“I have finished my studies, I speak languages, I master new technologies at the user level … and I want to work for your organization.”
The above sentence is pronounced many times in personnel recruitment processes. I remember that I did it myself when I joined the labor market and I have heard it countless times throughout all the selection interviews I have done.
During my professional career I have had the opportunity to interview many candidates with very varied backgrounds: engineers, lawyers, surveyors, executive assistants, managers, … Also during my time doing volunteer work, I have participated in recruitment processes of leaders of leisure activities as well as development managers for NGOs. In all cases I have followed a common thread, a method to do so.
Throughout the years we look for improvements in what we do and in the case of recruitment, we are continually developing methodologies adapted to the time in question. In my case, I feel it’s very important that people who join the labor market may have had feedback on what they are going to be asked about.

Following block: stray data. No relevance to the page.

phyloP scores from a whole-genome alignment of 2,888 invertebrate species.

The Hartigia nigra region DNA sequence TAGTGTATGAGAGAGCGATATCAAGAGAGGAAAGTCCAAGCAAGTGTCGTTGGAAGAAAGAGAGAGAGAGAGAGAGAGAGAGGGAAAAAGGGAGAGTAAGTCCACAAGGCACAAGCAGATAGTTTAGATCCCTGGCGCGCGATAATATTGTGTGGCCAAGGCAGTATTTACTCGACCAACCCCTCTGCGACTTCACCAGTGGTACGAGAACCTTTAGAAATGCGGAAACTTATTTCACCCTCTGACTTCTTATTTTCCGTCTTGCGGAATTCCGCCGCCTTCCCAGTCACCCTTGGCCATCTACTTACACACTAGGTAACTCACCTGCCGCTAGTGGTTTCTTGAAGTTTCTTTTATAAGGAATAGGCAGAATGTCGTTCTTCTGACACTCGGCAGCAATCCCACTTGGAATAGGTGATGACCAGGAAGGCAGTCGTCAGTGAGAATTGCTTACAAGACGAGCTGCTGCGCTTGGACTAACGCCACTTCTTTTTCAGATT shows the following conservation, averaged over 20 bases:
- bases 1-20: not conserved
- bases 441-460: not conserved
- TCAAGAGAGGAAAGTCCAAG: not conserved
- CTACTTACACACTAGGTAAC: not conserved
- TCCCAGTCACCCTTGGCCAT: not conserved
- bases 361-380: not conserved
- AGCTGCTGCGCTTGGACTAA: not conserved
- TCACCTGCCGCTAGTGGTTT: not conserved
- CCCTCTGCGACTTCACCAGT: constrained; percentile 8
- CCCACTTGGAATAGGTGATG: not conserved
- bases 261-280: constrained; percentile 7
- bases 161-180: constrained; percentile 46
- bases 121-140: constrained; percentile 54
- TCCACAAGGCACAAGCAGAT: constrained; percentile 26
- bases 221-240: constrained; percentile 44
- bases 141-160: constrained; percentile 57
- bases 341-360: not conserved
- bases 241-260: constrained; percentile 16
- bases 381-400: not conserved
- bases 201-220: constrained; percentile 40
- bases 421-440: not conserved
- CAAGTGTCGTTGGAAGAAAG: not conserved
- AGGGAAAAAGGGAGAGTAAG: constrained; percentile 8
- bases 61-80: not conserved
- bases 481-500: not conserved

In recent years I have had the opportunity to give talks to groups of young people of 16 and 17 precisely to offer them a vision of what can be found in a job interview and how to face it.
Today my situation is more special because my eldest daughter is 17, and the message is no longer just outside home.
The main approach of the speech is that apart from studies, level of languages and knowledge of basic computer technology tools, they will be asked an additional question: … and what else?
Precisely the answer to that question is very likely to be what makes the difference in the outcome of the competitive process in which they participate. What differentiates us from others, what we do very well, what we are passionate about, what … we could find many formulas to identify the answer to the question they will ask us but from a current point of view, there is a key answer. The concept is: Add Value.
The answer has to be based on what or how the candidate hopes to bring value to the organization. In the management of the talent of many organizations, an important part of the salary is linked to the contribution of value to the company. That is why the candidate must know before the interview how he/she can add value.
And now, comes the answer to the second question: when to prepare for the selection process.
In my speech, which I eventually decided to write and which has been published in the book 7-17 THE EXPERIENCE I highlight something that can generate expectation: the capacity to add value does not appear by spontaneous generation.